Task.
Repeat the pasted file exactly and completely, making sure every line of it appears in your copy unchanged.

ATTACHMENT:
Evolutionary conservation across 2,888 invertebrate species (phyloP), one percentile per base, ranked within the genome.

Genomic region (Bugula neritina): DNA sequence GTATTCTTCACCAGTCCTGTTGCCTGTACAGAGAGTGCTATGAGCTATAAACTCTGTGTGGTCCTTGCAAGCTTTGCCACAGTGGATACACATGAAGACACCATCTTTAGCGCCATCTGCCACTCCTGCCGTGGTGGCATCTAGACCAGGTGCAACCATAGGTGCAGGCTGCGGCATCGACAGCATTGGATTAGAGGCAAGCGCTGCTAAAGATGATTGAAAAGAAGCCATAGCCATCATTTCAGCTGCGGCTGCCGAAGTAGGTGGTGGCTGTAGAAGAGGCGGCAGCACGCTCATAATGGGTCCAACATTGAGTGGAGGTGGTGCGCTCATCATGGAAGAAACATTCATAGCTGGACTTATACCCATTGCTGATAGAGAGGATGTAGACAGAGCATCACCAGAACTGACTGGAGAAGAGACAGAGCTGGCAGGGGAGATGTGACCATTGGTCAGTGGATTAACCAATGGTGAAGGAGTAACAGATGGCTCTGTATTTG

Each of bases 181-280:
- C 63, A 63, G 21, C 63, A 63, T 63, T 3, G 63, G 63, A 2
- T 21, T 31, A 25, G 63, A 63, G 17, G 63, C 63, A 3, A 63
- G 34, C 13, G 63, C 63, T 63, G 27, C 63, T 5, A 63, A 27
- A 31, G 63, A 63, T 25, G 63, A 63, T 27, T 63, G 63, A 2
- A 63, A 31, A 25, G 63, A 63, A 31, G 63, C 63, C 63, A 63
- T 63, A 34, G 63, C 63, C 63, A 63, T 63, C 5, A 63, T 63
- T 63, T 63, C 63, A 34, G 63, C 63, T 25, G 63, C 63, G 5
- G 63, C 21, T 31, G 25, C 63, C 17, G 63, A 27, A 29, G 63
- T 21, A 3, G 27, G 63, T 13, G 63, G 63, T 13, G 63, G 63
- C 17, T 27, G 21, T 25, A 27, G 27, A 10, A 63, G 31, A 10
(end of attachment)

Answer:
Evolutionary conservation across 2,888 invertebrate species (phyloP), one percentile per base, ranked within the genome.

Genomic region (Bugula neritina): DNA sequence GTATTCTTCACCAGTCCTGTTGCCTGTACAGAGAGTGCTATGAGCTATAAACTCTGTGTGGTCCTTGCAAGCTTTGCCACAGTGGATACACATGAAGACACCATCTTTAGCGCCATCTGCCACTCCTGCCGTGGTGGCATCTAGACCAGGTGCAACCATAGGTGCAGGCTGCGGCATCGACAGCATTGGATTAGAGGCAAGCGCTGCTAAAGATGATTGAAAAGAAGCCATAGCCATCATTTCAGCTGCGGCTGCCGAAGTAGGTGGTGGCTGTAGAAGAGGCGGCAGCACGCTCATAATGGGTCCAACATTGAGTGGAGGTGGTGCGCTCATCATGGAAGAAACATTCATAGCTGGACTTATACCCATTGCTGATAGAGAGGATGTAGACAGAGCATCACCAGAACTGACTGGAGAAGAGACAGAGCTGGCAGGGGAGATGTGACCATTGGTCAGTGGATTAACCAATGGTGAAGGAGTAACAGATGGCTCTGTATTTG

Each of bases 181-280:
- C 63, A 63, G 21, C 63, A 63, T 63, T 3, G 63, G 63, A 2
- T 21, T 31, A 25, G 63, A 63, G 17, G 63, C 63, A 3, A 63
- G 34, C 13, G 63, C 63, T 63, G 27, C 63, T 5, A 63, A 27
- A 31, G 63, A 63, T 25, G 63, A 63, T 27, T 63, G 63, A 2
- A 63, A 31, A 25, G 63, A 63, A 31, G 63, C 63, C 63, A 63
- T 63, A 34, G 63, C 63, C 63, A 63, T 63, C 5, A 63, T 63
- T 63, T 63, C 63, A 34, G 63, C 63, T 25, G 63, C 63, G 5
- G 63, C 21, T 31, G 25, C 63, C 17, G 63, A 27, A 29, G 63
- T 21, A 3, G 27, G 63, T 13, G 63, G 63, T 13, G 63, G 63
- C 17, T 27, G 21, T 25, A 27, G 27, A 10, A 63, G 31, A 10